As Tompkins County prepares to count its residents for the 2010 U.S. census, it is working to promote increased student participation, trying to resolve several census-related problems and misunderstandings from years past. Many common census issues are especially prevalent among the natino’s college students, who account for “25 percent of our county, [which] makes up a big part of our demographic,” said Marcia Lynch, Tompkins County public information officer.
In previous census efforts, the county’s most significant problem was fairly representing college students who live off-campus. This is particularly difficult in Collegetown, which had only a “50 to 60 percent return rate” in the 2000 census, according to City Councilman Eddie Rooker ’10 (D-4th Ward).
The census process is much easier when determining representation for students who live on-campus. In an area “where you have a lot of students living in dorms, [the census has] a different way of counting them. [The census] counts them in group residences. So the [census] forms don’t go to the individuals in the dorms, they go to the dorms and the dorms distribute to the students that live in them,” said Pam Mackesey, chair of the census committee. A similar process is also used to count students living in fraternities and sororities.
However, in residential areas, one census form is sent to each residence. This one form is used to count all residents in one living unit; but students — especially those who have never filled out census forms before — do not always know to include everyone that lives in their building or apartment, explained City Councilwoman Ellen McCollister ’78 (D-3rd Ward).
There are other common misconceptions among college students regarding the census, according to Rooker. Students often assume that they are to be counted in the area where they grew up, or where their parents currently live. However, students who live in Ithaca for nine to ten months per year are considered to be residents of Tompkins County and need to be counted as part of the census. This is necessary even for international students, Rooker said.
Students are also sometimes concerned about confidentiality, Rooker said. All information written on the census form is used only to gather data regarding representation.
“[It doesn’t] matter who you are. Even if you are an illegal immigrant, there will be no negative repercussions. We just want to see what kind of people make up the county,” Rooker said.
The data gathered by the census is used to give an accurate representation of the number of people using the county’s resources. From there, governments can determine the county’s eligibility for state and federal government grants, loan applications and funding, among other distributed resources.
One county resource important to college students that is affected by the results of the census is the TCAT bus system, according to Kevin Sutherland, program analyst for Tompkins County.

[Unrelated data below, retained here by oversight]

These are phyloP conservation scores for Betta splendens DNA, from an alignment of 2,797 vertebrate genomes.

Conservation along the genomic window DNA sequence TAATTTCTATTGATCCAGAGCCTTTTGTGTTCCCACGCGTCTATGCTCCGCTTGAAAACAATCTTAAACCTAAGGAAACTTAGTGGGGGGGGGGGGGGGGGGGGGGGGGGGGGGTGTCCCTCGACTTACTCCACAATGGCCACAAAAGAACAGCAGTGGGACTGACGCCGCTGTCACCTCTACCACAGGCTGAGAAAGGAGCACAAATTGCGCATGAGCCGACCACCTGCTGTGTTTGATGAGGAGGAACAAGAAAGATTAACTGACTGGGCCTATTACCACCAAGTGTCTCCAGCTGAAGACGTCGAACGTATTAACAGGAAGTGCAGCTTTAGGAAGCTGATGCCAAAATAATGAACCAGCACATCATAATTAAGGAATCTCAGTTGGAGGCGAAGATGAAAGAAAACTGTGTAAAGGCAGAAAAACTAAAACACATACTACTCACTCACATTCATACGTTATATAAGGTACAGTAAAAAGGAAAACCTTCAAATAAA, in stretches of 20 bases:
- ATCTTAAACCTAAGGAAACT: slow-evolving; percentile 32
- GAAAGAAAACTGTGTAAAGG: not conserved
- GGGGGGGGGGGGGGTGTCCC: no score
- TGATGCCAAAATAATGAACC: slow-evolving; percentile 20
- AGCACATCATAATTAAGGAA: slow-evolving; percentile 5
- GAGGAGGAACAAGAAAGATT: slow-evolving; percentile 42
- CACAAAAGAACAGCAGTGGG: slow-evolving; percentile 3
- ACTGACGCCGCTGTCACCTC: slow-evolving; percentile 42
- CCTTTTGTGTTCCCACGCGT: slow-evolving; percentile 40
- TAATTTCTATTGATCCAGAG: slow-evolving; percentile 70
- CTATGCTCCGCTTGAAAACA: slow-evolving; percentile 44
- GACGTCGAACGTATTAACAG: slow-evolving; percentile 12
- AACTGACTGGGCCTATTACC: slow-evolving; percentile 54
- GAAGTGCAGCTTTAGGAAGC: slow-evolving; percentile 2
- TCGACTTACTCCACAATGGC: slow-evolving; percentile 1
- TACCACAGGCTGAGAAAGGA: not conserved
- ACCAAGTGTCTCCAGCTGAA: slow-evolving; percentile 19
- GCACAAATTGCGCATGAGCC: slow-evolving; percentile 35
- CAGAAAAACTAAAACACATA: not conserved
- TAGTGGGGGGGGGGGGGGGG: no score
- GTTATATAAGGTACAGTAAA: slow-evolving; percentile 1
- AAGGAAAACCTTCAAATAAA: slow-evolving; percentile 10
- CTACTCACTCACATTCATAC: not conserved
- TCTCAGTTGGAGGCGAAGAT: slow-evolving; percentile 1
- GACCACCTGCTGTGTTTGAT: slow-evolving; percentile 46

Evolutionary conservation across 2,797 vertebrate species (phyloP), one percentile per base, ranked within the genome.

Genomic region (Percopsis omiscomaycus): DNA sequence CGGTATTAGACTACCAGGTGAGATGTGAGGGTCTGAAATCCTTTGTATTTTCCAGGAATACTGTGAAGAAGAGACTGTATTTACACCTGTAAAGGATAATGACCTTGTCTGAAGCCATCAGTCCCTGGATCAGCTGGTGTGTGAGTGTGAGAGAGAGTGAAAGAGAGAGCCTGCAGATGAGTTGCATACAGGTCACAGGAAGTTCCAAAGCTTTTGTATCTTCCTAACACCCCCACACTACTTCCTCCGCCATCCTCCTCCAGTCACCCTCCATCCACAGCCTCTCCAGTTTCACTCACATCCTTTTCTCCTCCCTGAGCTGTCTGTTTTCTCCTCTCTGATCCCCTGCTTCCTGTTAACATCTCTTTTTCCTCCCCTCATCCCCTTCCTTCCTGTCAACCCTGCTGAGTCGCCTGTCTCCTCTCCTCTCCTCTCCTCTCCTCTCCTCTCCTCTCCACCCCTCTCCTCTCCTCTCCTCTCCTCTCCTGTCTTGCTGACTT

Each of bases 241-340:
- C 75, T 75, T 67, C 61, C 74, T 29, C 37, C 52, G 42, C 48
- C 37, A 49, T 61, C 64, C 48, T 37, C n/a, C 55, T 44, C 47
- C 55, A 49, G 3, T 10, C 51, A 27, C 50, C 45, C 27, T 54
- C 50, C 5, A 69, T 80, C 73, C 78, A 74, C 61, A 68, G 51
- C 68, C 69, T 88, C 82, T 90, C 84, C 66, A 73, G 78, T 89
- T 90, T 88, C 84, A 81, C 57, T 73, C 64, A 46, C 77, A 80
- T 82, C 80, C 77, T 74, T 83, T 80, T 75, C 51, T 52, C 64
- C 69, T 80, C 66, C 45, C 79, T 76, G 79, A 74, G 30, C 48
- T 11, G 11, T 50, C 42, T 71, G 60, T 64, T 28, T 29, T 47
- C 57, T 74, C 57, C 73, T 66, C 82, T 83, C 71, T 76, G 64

“Some people argue that there aren’t enough buses that go by, but there would be a lot less if the students [are not fairly] represented,” Sutherland said.
In terms of representation throughout the state and country, data from the census also helps determine legislative districts and affects the election process.
As a region where college students make up a significant amount of the population, Tompkins County relies heavily on the students’ representation. The issue of representation is “a problem all college towns have in common, but I think it’s probably a little worse here in Ithaca because we have a higher percentage of students living in non-campus housing,” McCollister said. He pointed out that at Cornell, a disproportionately large number of undergraduate students live off campus, especially compared to other Ivy League schools such as Harvard and Yale.
In an effort to increase census representation throughout the region, the county has increased its efforts in outreach and education.
A census kick-off event was held last Wednesday at the Tompkins County Library. According to Sutherland, more than 1,500 census quartercards have been distributed to Cornell students on campus.
In an effort to reach out to residents with difficulties understanding English, the “local flyer [has been] translated into eight different languages [through a] partnership with the Translator Interpreter Program at Cornell,” Lynch said, and it has been posted on the Tompkins county website. An event in Collegetown is also being planned on Apr. 10 to further increase visibility regarding the census.
“It’s so important that we get the students now. In general population, if someone doesn’t fill out a census form, then in early May, the census bureau tries to [contact those people], but students are leaving at that time. So that’s the real danger: missing people because they’ve left town,” Mackesey said.
Original Author: Cindy Huynh